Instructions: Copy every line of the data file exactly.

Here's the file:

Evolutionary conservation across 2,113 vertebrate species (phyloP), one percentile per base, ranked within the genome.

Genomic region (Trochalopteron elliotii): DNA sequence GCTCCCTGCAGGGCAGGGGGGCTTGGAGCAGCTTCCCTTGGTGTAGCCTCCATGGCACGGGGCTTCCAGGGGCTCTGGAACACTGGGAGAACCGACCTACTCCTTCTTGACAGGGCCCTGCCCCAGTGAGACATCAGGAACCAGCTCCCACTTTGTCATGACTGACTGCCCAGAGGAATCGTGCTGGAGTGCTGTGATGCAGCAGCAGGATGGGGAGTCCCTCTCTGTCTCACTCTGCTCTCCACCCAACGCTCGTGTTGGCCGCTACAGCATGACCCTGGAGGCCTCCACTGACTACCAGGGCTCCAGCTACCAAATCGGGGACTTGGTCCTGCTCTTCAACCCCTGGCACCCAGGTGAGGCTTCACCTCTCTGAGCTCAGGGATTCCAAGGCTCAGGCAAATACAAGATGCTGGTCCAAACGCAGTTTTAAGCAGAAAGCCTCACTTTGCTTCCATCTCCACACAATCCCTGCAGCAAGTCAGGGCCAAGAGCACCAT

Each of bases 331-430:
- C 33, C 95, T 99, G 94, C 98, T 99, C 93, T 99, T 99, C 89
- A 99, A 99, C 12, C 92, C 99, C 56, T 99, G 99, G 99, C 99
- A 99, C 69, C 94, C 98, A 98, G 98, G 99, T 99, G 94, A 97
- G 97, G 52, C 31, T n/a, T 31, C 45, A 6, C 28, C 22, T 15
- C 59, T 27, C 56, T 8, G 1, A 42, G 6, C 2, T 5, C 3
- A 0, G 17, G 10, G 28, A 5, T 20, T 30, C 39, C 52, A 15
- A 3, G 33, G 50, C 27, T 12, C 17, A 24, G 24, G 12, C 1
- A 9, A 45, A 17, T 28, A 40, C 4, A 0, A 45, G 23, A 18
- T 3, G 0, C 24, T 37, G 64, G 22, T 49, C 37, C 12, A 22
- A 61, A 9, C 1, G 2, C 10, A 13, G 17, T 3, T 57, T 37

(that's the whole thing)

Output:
Evolutionary conservation across 2,113 vertebrate species (phyloP), one percentile per base, ranked within the genome.

Genomic region (Trochalopteron elliotii): DNA sequence GCTCCCTGCAGGGCAGGGGGGCTTGGAGCAGCTTCCCTTGGTGTAGCCTCCATGGCACGGGGCTTCCAGGGGCTCTGGAACACTGGGAGAACCGACCTACTCCTTCTTGACAGGGCCCTGCCCCAGTGAGACATCAGGAACCAGCTCCCACTTTGTCATGACTGACTGCCCAGAGGAATCGTGCTGGAGTGCTGTGATGCAGCAGCAGGATGGGGAGTCCCTCTCTGTCTCACTCTGCTCTCCACCCAACGCTCGTGTTGGCCGCTACAGCATGACCCTGGAGGCCTCCACTGACTACCAGGGCTCCAGCTACCAAATCGGGGACTTGGTCCTGCTCTTCAACCCCTGGCACCCAGGTGAGGCTTCACCTCTCTGAGCTCAGGGATTCCAAGGCTCAGGCAAATACAAGATGCTGGTCCAAACGCAGTTTTAAGCAGAAAGCCTCACTTTGCTTCCATCTCCACACAATCCCTGCAGCAAGTCAGGGCCAAGAGCACCAT

Each of bases 331-430:
- C 33, C 95, T 99, G 94, C 98, T 99, C 93, T 99, T 99, C 89
- A 99, A 99, C 12, C 92, C 99, C 56, T 99, G 99, G 99, C 99
- A 99, C 69, C 94, C 98, A 98, G 98, G 99, T 99, G 94, A 97
- G 97, G 52, C 31, T n/a, T 31, C 45, A 6, C 28, C 22, T 15
- C 59, T 27, C 56, T 8, G 1, A 42, G 6, C 2, T 5, C 3
- A 0, G 17, G 10, G 28, A 5, T 20, T 30, C 39, C 52, A 15
- A 3, G 33, G 50, C 27, T 12, C 17, A 24, G 24, G 12, C 1
- A 9, A 45, A 17, T 28, A 40, C 4, A 0, A 45, G 23, A 18
- T 3, G 0, C 24, T 37, G 64, G 22, T 49, C 37, C 12, A 22
- A 61, A 9, C 1, G 2, C 10, A 13, G 17, T 3, T 57, T 37